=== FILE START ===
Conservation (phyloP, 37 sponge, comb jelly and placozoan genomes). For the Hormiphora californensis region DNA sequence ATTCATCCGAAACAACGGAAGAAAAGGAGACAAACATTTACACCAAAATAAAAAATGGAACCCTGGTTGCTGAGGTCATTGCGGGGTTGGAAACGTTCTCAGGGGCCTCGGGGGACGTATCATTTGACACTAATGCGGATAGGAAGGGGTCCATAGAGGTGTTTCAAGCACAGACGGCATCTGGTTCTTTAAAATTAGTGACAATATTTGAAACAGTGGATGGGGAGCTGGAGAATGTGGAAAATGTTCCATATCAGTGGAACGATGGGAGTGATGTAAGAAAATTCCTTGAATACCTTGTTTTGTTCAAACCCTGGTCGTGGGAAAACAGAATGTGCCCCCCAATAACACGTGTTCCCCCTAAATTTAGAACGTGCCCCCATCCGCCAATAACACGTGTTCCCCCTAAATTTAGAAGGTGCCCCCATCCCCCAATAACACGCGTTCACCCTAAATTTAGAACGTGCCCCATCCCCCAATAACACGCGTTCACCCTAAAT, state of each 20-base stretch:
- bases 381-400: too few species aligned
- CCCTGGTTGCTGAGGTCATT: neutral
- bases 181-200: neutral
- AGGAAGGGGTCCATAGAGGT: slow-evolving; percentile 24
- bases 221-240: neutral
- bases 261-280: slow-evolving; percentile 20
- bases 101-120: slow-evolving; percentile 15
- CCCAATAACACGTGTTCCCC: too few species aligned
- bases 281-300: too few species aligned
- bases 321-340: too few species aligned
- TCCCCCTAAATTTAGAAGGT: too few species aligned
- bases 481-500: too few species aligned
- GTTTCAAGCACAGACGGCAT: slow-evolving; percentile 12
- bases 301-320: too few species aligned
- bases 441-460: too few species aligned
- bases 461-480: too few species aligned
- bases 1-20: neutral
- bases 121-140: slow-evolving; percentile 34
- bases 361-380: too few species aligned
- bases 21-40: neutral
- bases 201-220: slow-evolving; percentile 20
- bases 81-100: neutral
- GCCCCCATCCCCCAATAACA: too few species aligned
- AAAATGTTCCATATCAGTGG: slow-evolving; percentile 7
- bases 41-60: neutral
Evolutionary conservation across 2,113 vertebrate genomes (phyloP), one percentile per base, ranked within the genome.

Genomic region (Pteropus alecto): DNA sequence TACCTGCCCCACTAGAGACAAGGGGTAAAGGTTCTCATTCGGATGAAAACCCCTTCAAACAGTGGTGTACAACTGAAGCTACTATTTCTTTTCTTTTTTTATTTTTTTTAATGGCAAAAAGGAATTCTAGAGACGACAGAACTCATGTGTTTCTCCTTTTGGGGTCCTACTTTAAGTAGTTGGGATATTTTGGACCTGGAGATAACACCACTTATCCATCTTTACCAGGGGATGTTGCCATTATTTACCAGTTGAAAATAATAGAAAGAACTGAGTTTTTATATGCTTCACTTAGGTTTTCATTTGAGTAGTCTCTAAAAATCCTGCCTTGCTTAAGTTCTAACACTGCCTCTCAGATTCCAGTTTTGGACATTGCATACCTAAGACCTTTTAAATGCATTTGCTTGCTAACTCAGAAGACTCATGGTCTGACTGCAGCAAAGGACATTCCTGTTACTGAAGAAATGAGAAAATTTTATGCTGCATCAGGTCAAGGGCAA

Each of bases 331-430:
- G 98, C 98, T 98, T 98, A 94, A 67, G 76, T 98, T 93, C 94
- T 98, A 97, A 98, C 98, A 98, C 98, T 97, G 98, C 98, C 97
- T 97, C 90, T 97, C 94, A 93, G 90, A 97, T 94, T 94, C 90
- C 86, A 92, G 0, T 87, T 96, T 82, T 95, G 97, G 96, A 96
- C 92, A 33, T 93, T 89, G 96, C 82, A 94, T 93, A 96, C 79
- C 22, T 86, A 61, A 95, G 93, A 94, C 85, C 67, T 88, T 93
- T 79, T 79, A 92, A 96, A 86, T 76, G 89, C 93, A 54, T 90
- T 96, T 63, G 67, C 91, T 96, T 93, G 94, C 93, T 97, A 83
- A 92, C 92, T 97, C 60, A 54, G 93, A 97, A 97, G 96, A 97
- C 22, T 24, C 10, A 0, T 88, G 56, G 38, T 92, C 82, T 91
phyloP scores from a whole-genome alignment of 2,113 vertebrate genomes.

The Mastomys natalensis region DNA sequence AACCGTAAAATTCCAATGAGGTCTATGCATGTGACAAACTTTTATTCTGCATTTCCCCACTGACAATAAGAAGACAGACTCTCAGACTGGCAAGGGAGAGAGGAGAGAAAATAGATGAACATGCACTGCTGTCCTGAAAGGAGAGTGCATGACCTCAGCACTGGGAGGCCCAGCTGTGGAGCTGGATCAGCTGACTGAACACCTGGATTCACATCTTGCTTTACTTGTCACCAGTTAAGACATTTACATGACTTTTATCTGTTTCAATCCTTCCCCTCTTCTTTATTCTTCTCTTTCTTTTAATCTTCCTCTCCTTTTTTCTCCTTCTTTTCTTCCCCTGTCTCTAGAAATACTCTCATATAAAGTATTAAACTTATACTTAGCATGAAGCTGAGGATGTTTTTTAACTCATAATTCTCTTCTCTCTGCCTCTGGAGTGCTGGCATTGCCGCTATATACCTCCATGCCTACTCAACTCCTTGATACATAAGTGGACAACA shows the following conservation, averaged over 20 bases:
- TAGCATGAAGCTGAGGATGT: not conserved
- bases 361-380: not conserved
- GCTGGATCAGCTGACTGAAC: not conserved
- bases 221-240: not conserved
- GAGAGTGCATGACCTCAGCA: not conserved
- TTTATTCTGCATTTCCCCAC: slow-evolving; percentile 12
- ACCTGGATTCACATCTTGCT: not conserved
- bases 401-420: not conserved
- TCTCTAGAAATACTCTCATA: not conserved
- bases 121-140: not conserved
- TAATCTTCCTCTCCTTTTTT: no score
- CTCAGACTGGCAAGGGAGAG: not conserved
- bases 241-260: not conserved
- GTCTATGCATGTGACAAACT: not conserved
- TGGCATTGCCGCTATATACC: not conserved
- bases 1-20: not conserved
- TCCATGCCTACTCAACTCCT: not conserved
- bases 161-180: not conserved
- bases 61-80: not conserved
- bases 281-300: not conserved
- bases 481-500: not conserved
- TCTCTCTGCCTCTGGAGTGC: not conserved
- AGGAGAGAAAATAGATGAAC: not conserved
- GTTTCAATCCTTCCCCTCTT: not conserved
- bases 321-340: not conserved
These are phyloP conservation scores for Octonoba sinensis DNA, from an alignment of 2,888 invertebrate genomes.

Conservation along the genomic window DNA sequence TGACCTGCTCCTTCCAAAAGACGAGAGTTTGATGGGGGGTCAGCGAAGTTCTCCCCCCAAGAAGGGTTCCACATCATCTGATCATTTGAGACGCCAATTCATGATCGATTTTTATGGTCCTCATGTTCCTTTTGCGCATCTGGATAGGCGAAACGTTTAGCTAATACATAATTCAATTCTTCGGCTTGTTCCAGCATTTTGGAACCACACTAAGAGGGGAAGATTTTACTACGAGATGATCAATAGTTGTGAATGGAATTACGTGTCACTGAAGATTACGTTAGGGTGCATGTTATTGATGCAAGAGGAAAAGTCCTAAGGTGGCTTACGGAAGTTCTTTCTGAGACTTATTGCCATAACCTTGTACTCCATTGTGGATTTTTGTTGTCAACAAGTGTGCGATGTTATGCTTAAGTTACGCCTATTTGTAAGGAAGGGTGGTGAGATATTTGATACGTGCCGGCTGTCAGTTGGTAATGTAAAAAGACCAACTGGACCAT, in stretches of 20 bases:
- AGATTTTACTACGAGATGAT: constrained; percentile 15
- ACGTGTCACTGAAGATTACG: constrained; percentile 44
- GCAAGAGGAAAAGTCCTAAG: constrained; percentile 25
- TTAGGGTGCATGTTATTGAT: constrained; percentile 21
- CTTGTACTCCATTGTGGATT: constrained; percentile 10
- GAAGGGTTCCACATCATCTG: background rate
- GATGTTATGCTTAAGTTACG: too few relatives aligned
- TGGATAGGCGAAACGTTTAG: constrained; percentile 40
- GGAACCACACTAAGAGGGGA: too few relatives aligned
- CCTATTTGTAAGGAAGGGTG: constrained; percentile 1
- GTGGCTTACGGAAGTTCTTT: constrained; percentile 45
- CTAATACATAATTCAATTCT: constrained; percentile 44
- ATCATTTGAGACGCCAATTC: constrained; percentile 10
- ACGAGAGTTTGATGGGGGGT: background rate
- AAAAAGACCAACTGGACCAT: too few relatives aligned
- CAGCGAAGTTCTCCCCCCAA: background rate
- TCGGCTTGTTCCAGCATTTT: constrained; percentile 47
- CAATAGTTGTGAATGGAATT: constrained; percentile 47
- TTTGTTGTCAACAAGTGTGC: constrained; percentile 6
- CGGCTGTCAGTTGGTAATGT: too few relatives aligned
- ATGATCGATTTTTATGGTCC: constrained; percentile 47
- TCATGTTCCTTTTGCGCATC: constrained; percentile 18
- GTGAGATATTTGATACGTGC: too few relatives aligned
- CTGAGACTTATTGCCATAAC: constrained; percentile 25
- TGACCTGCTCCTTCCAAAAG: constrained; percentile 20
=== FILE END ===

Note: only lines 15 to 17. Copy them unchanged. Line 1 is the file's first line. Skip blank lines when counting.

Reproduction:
- bases 301-320: too few species aligned
- bases 441-460: too few species aligned
- bases 461-480: too few species aligned